How To Transition From Vegetative To Flowering Stages

When you are at the stage of getting ready to move from the vegetative to the flowering stage with your plants, it needs to be done carefully so that your crop thrives through the cycles. 

It can be critical to transition your plants as smoothly as possible to stay healthy and not go into shock damage. 

There are some things to take into consideration as you move through these stages, and we have listed the things below that are crucial points to follow when your plants are ready for the transition. 

The Light Cycle Starts The Flowering Process 

How to Transition Vegetative to Flowering Stage

When the light cycle provides your plants with longer hours of uninterrupted darkness, the plants enter the flowering stage. The plants stop growing, and instead the plants start putting their energy into producing flowers.

When plants are grown outdoors, this process usually happens when the days get shorter toward the end of summer. When plants are grown indoors, the flowering begins when you switch your lights to 10 to 12 hours of darkness.

This part of the process will last about seven to nine weeks, although some plants will take longer.

Transition Into Flowering As Smoothly As Possible

When transitioning from vegetative to the flowering stage, your plants will require different humidity levels and different temperatures than what they did as vegging plants. Some growers tend to change the temperature, the humidity, and the light cycle all at the same time. 

However, it is best to change the temperature and humidity over a two day period of time and then let your plants grow accustomed to these changes. You are leaving them in veg for a few days before changing your lights.

It Is Important To Get The Light Right

Like the red and orange wavelengths during flowering, your plants, between 580-700nm, encourage their flowers' ripening. For the best results, is it good to use a grow light with this spectrum during the bloom stage.

When It is Close To Bloom, Don't Transplant

Transplanting will be a shock to any plant. It is best to avoid transplanting both before or while the flowering stage is in process. Transplanting at this time can damage the yield.

Before Flowering Trim Excess Foliage

Before the flowering stage, it is an essential step to trim and train your plants a little to allow light to reach the bud sites. There are different opinions as to the best way to approach trimming. 

Kyle Kushman's recommendation is that if the tip of a branch doesn't break at least 50% of the height of the plant, trimming should take place. This helps the plant to concentrate its energy on the flowering that will produce the best product.

The Humidity Should Be Kept At 45% At This Stage

One thing that you want to avoid is bud rot at this point. It could ruin an entire crop if you are not careful. To protect your plants, keep the relative humidity to 45%, which will help optimize your plant's growth.

Monitor The Temperature At All Times 

Your plants are going to like daytime temperatures between 80 and 85 degrees. During the nighttime, the temperatures should be 70 to 75 degrees.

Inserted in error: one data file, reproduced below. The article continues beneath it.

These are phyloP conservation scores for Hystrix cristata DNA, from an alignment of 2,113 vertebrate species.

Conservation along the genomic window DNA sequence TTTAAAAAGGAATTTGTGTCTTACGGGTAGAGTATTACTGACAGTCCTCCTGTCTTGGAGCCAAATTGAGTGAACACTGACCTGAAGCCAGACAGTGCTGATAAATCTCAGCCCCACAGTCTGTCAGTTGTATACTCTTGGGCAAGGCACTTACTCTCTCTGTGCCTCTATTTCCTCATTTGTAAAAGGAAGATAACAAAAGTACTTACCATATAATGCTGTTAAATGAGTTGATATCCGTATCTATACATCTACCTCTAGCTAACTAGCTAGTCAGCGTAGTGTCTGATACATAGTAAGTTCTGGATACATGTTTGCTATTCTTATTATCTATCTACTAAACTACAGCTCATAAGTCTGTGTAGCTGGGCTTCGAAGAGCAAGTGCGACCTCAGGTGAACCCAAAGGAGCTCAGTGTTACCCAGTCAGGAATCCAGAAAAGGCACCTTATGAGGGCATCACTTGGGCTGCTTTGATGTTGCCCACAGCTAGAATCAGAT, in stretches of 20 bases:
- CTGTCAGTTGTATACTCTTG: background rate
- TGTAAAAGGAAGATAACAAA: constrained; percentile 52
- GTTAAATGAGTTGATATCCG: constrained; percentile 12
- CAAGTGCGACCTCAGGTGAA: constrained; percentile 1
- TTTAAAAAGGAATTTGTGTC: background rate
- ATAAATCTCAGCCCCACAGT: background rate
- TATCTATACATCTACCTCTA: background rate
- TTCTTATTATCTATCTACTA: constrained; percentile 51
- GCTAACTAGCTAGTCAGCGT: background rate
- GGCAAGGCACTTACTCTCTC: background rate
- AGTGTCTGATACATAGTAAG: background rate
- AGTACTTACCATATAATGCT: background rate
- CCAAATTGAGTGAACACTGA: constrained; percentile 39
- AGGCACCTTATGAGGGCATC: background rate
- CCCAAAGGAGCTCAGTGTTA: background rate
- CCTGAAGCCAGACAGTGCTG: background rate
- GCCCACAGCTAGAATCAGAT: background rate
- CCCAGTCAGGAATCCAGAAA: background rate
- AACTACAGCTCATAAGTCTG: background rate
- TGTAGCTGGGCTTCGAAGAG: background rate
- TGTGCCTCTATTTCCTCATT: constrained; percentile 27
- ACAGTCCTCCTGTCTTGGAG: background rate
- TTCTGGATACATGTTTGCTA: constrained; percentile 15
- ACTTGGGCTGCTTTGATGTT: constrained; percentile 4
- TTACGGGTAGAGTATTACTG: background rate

Be careful that there are no sudden drops in temperature or that there are also no spikes in temperature. These changes can shock the plants. When there are sudden rises in temperature, it can cause condensation to form and lead to rot.

Consider A Carbon-Filtered Airflow System

If possible, supplement the airflow system with CO 2 during the bloom phase. This can enhance growth and yield. Try to keep the CO 2 levels at 1,000 to 1,200ppm during the flowering phase.

Guard Against Nutrient Burn

If nutrient burn happens during flowering, you can't undo the damage. It is best to follow a feeding calendar that you adhere to strictly. Stop feeding two weeks before harvest and flush the plants.

Heavy Buds Need To Be Supported

Sometimes the flowering plants will buckle under the weight of the buds. To avoid this, you can use bamboo stakes in the pots to support the heavily loaded branches. 

Use the stakes and string to support the branches and make sure that they get as much light as possible.

Protect Against Light Burn

Just like with nutrient burn, if your plants get light burn during flowering, you can't undo that. This can be avoided by keeping the lights a distance from the top of the canopy. 

If plants get light burns, it will damage healthy foliage and cause calcium deficiencies in the early flowering phase. If you see any type of bleaching on your plants, it is likely that you need to lift the lights higher.

Fulvic Acid Should Be Used During Pre-Flowering

Fulvic acid used in the late veg/early bloom phase will help increase buds' size early on. It is also good to remember that your plants will need more calcium during bloom in both hydro and soil setups.

Step By Step Transition From Veg To Flower

Step One

For the first one to two days in flowering, let your plants get used to the 12-hour photoperiod. The light intensity should be the same as what the exposure to light was in the vegetive stage.

Step Two

Once the plants are acclimated, they gradually increase the light intensity by about 10% every one to two days.

Step Three

When the light intensity is at the level you want for flowers, work on adjusting other environmental variables that they need. 

Any changes made in cultivation can impact plant performance during your plants' transition through their life stages. It is best for your plants to minimize the number and amount of changes you make at any one time.

In Conclusion

When your plants transition from vegetative to the flowering stage, it is the critical last phase for your plants. You can see that the harvest is in sight. This is the worst time to make mistakes that will result in the loss of your harvest. 

With careful consideration and monitoring of your plants, you will be able to bring your crop to fruition.